A report by the Institute for Energy Economics and Financial Analysis (IEEFA) has advocated for a shift in focus for Indian Railways towards accelerating renewable energy generation instead of expanding coal freight by rail. The report underscores the potential for more efficient resource utilization and a more impactful role in bolstering the Indian economy through this redirection.
According to the analysis conducted by IEEFA, various governmental agencies in India have proposed plans to elevate coal freight transported by rail by a staggering 400 million tonnes within the next eight years. This ambitious target necessitates a spectrum of railway infrastructure projects, including the recently operational Eastern Dedicated Freight Corridor, with additional projects under active consideration by authorities.
Charles Worringham, a Guest Contributor at IEEFA and author of the report, emphasizes, “The prioritization of coal freight represents opportunity costs for both the Indian Railways and the nation at large. Shifting focus towards generating electricity from renewable sources and transmitting it through wires, rather than relying on coal, could empower the Indian Railways to play a more effective role in India’s evolving economy.”
The report advocates for continuous updates in railway infrastructure planning to align with evolving goals in renewable energy generation and improved electricity demand projections. Additionally, it highlights the diversion of financial and human resources toward developing coal evacuation infrastructure, limiting resources available for basic maintenance and upgrades on the general network, including vital projects like the Mumbai-Ahmedabad bullet train.
Highlighting concerns over network congestion, the report indicates that despite increased freight loads, freight train speeds remain stagnant. Furthermore, passenger train speeds have hit their lowest levels since June 2015, and during coal supply crises, passenger trains have been canceled to prioritize coal movement. This congestion issue could impede the transport of essential goods and services, ultimately affecting the railway network’s overall efficiency.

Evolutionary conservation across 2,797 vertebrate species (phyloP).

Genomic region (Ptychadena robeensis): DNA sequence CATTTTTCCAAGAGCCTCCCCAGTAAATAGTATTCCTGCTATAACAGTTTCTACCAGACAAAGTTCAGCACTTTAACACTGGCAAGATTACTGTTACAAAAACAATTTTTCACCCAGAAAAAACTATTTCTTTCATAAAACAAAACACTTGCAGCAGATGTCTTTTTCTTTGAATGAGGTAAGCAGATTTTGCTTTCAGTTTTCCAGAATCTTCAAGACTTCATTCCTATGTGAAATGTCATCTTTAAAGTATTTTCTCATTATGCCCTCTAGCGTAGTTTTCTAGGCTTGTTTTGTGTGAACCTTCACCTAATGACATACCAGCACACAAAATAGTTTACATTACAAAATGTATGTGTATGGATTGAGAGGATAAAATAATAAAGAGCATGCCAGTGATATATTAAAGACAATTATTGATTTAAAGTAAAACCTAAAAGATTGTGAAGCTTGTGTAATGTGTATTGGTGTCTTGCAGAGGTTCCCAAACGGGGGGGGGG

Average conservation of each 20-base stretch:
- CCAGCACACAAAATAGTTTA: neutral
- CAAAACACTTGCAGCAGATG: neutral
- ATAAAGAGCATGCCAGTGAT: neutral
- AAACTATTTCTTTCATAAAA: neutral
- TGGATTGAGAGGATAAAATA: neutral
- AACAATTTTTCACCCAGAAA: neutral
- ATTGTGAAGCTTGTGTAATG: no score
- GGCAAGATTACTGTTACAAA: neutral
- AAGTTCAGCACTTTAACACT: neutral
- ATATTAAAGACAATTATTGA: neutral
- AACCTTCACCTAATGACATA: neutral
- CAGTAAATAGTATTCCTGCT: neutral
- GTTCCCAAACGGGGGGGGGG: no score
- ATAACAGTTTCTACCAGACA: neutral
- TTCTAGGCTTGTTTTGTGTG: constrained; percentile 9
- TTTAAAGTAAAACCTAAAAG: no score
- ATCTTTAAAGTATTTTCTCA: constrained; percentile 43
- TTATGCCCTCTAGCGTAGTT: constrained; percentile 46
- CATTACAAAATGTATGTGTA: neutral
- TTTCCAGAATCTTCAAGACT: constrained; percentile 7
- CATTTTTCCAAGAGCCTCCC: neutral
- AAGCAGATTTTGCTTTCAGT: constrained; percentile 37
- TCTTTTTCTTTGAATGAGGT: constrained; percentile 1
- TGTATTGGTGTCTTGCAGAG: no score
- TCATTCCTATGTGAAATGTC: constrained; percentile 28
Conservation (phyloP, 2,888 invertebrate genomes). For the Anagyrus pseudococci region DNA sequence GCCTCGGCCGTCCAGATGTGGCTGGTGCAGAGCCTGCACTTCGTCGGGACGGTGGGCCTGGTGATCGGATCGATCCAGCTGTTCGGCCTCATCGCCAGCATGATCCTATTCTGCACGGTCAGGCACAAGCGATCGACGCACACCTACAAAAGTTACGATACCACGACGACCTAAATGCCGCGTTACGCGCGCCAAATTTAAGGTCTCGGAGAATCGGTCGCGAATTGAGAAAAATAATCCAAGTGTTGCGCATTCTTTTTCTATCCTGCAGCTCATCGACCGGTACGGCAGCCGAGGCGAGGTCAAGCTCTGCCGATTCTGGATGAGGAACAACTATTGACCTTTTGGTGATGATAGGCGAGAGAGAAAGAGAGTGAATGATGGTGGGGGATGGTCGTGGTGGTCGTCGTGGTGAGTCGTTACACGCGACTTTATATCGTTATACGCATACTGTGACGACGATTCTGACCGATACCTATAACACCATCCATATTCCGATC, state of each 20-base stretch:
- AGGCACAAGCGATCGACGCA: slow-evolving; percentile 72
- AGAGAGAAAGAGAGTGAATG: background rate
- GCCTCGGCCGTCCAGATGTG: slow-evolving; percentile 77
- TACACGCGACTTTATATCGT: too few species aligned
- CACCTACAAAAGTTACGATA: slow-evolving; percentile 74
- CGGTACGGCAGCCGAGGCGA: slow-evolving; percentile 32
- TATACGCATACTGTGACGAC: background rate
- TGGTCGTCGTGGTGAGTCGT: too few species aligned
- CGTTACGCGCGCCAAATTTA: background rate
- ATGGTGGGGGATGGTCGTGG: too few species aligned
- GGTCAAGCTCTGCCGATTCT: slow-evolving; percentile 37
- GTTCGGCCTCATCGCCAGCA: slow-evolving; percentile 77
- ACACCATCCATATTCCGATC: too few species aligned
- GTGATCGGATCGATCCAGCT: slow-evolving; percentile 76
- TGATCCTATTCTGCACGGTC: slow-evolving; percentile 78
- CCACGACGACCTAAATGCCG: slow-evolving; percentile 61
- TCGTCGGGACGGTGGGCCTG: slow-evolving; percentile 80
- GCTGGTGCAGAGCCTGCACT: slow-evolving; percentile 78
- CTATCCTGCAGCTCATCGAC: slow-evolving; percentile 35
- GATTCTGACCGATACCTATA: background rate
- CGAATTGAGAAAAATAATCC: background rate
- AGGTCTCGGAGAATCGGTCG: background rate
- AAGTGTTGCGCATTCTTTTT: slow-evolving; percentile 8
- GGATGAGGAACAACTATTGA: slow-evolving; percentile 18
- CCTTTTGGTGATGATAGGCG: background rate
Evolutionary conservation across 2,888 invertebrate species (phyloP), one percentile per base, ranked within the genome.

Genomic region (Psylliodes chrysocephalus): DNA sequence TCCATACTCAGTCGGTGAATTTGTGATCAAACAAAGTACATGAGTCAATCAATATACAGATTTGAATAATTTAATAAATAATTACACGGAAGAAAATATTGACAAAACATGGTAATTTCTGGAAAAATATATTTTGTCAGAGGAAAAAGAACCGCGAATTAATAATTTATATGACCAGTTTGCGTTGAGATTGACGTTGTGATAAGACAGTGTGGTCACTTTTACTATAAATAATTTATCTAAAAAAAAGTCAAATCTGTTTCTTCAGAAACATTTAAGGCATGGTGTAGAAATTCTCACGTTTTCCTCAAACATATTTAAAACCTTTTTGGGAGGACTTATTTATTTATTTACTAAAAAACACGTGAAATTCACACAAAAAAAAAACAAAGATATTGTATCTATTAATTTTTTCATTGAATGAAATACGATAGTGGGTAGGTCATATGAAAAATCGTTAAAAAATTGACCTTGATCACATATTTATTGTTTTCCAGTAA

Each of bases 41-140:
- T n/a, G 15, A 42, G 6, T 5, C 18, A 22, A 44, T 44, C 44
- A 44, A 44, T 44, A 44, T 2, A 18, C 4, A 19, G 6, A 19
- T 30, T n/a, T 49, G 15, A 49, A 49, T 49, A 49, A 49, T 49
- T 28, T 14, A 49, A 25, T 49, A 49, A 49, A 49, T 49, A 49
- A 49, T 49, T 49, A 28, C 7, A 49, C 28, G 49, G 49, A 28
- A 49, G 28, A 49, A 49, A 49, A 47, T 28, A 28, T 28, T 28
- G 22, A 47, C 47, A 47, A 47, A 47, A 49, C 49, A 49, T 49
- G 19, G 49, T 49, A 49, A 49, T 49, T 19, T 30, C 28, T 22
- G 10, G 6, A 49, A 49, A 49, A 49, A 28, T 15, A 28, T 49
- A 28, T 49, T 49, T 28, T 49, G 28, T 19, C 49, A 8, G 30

The report recommends prioritizing and incentivizing new renewable energy projects, particularly in regions distant from India’s coal-producing areas, citing the adverse impact of long-distance transportation on railway network congestion and resource allocation.
Stranded asset risks emerge as a significant concern regarding Indian Railways’ investments in coal evacuation projects. Worringham points out, “With most of the coal evacuation infrastructure planned in sparsely populated areas, a decline in coal demand due to escalating renewable energy generation could render these investments redundant.”
To mitigate these risks, the report suggests re-evaluating proposed railway infrastructure projects outlined in the Integrated Coal Logistics Plan. It emphasizes the need for realistic assessments of project timelines, costs, and considerations of India’s energy transition trajectory in the coming decades.
In light of these findings, the IEEFA report advocates a strategic redirection of focus by Indian Railways towards renewable energy generation to maximize resources and bolster the railway network’s efficiency in line with India’s evolving energy landscape.